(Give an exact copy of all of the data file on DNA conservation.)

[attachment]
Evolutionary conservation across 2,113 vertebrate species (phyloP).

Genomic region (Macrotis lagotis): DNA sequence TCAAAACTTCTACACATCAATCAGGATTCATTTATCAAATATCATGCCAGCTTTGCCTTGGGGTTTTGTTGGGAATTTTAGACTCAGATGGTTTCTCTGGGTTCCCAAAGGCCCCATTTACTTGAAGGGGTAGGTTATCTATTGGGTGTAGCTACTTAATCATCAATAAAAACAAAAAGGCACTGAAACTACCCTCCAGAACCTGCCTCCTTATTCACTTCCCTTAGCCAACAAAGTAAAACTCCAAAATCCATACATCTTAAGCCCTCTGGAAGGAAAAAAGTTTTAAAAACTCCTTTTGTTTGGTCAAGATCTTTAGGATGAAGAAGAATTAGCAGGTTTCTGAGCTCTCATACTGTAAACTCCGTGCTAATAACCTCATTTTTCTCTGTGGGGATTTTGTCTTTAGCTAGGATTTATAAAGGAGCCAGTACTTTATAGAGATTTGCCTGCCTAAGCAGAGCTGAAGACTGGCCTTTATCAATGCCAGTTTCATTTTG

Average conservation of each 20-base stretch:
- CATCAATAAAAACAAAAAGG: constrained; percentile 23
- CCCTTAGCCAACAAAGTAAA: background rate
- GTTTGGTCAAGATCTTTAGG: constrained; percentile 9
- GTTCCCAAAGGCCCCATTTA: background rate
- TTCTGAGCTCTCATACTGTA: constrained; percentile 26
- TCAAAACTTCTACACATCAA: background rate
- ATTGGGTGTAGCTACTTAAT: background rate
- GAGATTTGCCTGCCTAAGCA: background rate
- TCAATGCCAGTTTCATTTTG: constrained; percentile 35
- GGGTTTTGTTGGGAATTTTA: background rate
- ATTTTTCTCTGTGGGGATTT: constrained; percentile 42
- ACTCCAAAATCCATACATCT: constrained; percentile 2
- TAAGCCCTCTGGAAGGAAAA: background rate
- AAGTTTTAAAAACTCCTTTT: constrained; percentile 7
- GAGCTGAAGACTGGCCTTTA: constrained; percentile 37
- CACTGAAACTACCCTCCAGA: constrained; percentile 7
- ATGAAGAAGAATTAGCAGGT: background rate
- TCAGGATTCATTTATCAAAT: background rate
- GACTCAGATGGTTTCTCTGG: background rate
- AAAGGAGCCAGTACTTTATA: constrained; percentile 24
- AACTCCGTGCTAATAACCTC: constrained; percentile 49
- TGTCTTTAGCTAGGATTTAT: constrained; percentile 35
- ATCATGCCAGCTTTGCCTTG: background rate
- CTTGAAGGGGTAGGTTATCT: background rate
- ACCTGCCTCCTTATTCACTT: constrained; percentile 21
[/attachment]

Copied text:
Evolutionary conservation across 2,113 vertebrate species (phyloP).

Genomic region (Macrotis lagotis): DNA sequence TCAAAACTTCTACACATCAATCAGGATTCATTTATCAAATATCATGCCAGCTTTGCCTTGGGGTTTTGTTGGGAATTTTAGACTCAGATGGTTTCTCTGGGTTCCCAAAGGCCCCATTTACTTGAAGGGGTAGGTTATCTATTGGGTGTAGCTACTTAATCATCAATAAAAACAAAAAGGCACTGAAACTACCCTCCAGAACCTGCCTCCTTATTCACTTCCCTTAGCCAACAAAGTAAAACTCCAAAATCCATACATCTTAAGCCCTCTGGAAGGAAAAAAGTTTTAAAAACTCCTTTTGTTTGGTCAAGATCTTTAGGATGAAGAAGAATTAGCAGGTTTCTGAGCTCTCATACTGTAAACTCCGTGCTAATAACCTCATTTTTCTCTGTGGGGATTTTGTCTTTAGCTAGGATTTATAAAGGAGCCAGTACTTTATAGAGATTTGCCTGCCTAAGCAGAGCTGAAGACTGGCCTTTATCAATGCCAGTTTCATTTTG

Average conservation of each 20-base stretch:
- CATCAATAAAAACAAAAAGG: constrained; percentile 23
- CCCTTAGCCAACAAAGTAAA: background rate
- GTTTGGTCAAGATCTTTAGG: constrained; percentile 9
- GTTCCCAAAGGCCCCATTTA: background rate
- TTCTGAGCTCTCATACTGTA: constrained; percentile 26
- TCAAAACTTCTACACATCAA: background rate
- ATTGGGTGTAGCTACTTAAT: background rate
- GAGATTTGCCTGCCTAAGCA: background rate
- TCAATGCCAGTTTCATTTTG: constrained; percentile 35
- GGGTTTTGTTGGGAATTTTA: background rate
- ATTTTTCTCTGTGGGGATTT: constrained; percentile 42
- ACTCCAAAATCCATACATCT: constrained; percentile 2
- TAAGCCCTCTGGAAGGAAAA: background rate
- AAGTTTTAAAAACTCCTTTT: constrained; percentile 7
- GAGCTGAAGACTGGCCTTTA: constrained; percentile 37
- CACTGAAACTACCCTCCAGA: constrained; percentile 7
- ATGAAGAAGAATTAGCAGGT: background rate
- TCAGGATTCATTTATCAAAT: background rate
- GACTCAGATGGTTTCTCTGG: background rate
- AAAGGAGCCAGTACTTTATA: constrained; percentile 24
- AACTCCGTGCTAATAACCTC: constrained; percentile 49
- TGTCTTTAGCTAGGATTTAT: constrained; percentile 35
- ATCATGCCAGCTTTGCCTTG: background rate
- CTTGAAGGGGTAGGTTATCT: background rate
- ACCTGCCTCCTTATTCACTT: constrained; percentile 21